M42 (the great Orion nebula) with the Running man nebula above.
Taken in front of my house in Portland Oregon on 3-30-2021 with Tracker and Bird lens…
Specific Feedback Requested
Is this a composite: Yes
D500 w/ 300 f2.8 lens with 1.4 tc)
32 -60 to 90 sec. light frames
4 dark, 8 bias and 8 flat frames stacked in
PP in Affinity Photo and Capture one 21.
So interesting and looks difficult to photograph. Do the colors come up naturally? Do you have to do anything special to manage the movement of the earth and/or the celestial objects? I think I see some here which is inevitable since we’re moving so fast. I see you’re using some specialized software. This is a type of photography I know nothing about.
I have no idea how you pulled this off, but this looks cool.
Thanks Ed and Kristen…
It takes a bit of time to master a Star tracker but once you do, You focus on your subject (in this case a spot in the sky) like any other photo discipline and shoot.
Since you are tracking at earth speed, you shoot 1-3 minute images and if you get focus right (live view ) they are tack sharp.
You stack a lot of them (1-2 hours optimum) along with dark frames (you shoot same settings with cover on lens for 10 frames or so) flat frames (images shot in daytime with cloth cover on lens looking at the sky), bias frames (you shoot with lens covered in dark room at 1/8000 sec), and stack them with special software (I use Astropixel Process, where you stretch all the data and then finish in PS or in my case Capture one and Affinity photo.
I took this one last night in cloud cover with 300 f2.8 lens and 1.7 tc with D500,
This is almost full frame vertical cropped from horizontal.
This does seem like a lot of work but the results are amazing. It looks like something from the Hubble telescope.
I thought I replied here – forgot to hit Send again? Apologies!
You captured very pleasing colors and have a good start on nice detail. It looks very promising for what the dark sky map shows of Portland. Shooting deep sky objects is a frustrating endeavor but the satisfaction is worth the trouble. Watching detail be pulled out by the software is similar to watching a B/W print develop.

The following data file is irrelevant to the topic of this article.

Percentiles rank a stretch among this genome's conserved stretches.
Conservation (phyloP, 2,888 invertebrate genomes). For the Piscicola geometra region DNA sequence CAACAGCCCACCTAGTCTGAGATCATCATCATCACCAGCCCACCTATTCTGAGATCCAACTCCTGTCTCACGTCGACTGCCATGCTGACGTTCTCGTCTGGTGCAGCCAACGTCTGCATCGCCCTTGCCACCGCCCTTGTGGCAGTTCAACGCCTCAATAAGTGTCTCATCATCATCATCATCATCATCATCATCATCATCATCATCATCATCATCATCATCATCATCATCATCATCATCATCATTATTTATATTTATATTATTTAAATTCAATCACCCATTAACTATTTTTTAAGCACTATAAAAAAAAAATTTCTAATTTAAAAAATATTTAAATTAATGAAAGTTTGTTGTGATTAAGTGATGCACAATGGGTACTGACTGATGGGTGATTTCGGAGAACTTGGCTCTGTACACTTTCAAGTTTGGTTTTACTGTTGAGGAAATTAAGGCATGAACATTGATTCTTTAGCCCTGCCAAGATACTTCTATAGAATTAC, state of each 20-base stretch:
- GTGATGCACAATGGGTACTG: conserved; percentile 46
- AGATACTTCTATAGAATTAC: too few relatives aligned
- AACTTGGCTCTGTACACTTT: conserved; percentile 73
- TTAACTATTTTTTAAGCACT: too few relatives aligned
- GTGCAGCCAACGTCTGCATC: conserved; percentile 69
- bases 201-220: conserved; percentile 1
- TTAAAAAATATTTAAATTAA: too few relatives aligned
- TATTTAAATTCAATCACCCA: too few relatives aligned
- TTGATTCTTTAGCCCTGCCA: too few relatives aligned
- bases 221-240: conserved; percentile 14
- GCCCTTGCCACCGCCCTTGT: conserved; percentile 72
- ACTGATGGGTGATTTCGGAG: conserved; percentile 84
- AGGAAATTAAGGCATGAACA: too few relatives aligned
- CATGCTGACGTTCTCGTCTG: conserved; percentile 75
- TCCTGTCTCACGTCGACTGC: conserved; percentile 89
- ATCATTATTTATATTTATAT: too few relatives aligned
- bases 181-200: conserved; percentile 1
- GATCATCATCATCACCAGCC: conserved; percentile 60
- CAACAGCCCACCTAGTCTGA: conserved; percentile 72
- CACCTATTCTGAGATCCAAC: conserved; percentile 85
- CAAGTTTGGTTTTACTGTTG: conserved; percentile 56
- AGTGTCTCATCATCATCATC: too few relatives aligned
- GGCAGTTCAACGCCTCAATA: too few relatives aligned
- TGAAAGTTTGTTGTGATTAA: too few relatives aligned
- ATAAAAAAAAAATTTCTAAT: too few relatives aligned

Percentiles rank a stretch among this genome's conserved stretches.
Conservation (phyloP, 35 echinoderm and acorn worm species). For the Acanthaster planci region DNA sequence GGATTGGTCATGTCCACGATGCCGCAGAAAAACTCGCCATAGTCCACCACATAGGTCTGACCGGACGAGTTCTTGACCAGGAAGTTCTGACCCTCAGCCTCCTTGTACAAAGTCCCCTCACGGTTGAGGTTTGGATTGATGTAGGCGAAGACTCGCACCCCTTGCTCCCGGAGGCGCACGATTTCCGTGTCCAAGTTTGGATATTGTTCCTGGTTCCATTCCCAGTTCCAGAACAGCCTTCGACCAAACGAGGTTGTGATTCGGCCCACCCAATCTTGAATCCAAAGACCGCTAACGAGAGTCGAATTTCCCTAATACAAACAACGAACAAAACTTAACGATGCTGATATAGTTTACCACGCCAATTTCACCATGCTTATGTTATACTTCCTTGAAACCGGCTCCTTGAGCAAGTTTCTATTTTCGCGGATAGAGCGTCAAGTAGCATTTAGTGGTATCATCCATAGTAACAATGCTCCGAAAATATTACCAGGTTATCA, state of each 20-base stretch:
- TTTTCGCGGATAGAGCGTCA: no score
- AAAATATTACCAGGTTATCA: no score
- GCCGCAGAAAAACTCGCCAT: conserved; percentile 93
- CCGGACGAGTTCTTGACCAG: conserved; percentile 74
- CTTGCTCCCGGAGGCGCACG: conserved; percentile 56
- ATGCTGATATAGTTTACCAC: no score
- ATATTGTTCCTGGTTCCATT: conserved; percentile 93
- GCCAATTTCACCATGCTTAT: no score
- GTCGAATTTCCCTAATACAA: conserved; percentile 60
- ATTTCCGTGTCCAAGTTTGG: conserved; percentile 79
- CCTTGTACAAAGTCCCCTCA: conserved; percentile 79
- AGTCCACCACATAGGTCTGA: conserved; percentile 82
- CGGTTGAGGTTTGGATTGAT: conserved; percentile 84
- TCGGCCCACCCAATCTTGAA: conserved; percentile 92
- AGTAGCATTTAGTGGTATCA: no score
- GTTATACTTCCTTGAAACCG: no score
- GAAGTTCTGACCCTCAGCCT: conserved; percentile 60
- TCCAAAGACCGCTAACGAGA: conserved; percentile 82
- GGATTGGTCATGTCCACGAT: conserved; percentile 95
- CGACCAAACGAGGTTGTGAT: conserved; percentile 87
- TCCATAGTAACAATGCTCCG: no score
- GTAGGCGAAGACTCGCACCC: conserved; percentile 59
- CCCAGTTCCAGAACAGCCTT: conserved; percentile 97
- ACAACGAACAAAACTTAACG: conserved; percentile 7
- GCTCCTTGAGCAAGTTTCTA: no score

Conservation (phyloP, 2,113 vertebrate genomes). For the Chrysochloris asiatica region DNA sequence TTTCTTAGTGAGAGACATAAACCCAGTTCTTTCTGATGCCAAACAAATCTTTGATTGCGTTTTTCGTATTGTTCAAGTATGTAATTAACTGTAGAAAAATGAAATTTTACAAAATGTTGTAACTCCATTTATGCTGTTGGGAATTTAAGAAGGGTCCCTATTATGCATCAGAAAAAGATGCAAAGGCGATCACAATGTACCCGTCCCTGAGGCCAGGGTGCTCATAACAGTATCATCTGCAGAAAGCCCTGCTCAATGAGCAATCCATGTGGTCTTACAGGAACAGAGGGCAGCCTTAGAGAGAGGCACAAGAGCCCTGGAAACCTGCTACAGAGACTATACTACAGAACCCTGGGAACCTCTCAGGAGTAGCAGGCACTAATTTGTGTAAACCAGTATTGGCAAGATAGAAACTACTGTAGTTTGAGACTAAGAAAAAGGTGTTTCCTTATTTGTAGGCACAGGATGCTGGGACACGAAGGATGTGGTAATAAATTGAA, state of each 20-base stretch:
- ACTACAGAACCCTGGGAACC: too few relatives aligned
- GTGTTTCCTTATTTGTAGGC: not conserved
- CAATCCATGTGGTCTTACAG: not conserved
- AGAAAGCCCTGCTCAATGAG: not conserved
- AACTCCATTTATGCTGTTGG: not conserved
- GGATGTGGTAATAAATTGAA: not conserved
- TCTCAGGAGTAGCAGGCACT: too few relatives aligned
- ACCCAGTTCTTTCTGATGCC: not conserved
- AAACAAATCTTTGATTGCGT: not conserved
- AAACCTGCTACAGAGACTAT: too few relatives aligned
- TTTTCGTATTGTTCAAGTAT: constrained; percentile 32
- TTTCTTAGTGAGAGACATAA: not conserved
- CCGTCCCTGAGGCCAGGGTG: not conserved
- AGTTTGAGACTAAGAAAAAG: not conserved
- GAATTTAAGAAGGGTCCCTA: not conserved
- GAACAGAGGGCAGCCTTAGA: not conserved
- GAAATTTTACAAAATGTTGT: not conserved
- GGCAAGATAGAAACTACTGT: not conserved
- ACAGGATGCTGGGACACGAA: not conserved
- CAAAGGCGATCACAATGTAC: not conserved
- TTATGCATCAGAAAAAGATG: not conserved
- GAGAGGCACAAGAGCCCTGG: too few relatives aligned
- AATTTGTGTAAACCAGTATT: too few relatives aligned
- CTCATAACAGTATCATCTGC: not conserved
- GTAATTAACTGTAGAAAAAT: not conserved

If you can get more like 5-6 hours of integration you should be able to pull out more mid-tone detail. As you go for more detail, the best NR becomes critical. The number of Dark and Bias frames is generally recommended to be at least twice the number of Lights, for the cleanest NR. About 20 Flats is generally recommended. Shoot the Darks at the same ambient temperature as the Lights.
Your stars are slightly elongated, probably due to polar alignment of the tracker not being optimal. Proper alignment is another frustration unto itself. The Pole Master is more accurate than a polar scope. Shorter subs would minimize the error.
I look forward to seeing more!
Thanks Diane, these are not in the same ballpark as yours. I just began trying this stuff, It is a pretty decent learning curve…
These also were just trials to see how big a lens I can get on they $400 tracker and 300 F2.8 is a beast so some star trailing is probably just how it will be using this lens. I bought a 135mm Rokinon that is a fav of the Astro crowd which I will probably use more when I get out to dark sky,
Where I live in downtown Portland is Bortle 8 at best and I am not using filters.
I am modifying an old D610 which should make a fine lens to use…
Your images are terrific.
For Bortle 8 this is an astonishing start. I’ve heard quite a few people say the “LP” filters are not that great. Dark skies are getting scarce – even the Alvord is disappointing, I think with dust so often in the air. After good air, the secret is integration time, enough dark, flat and bias frames, and maybe to a lesser extent, software.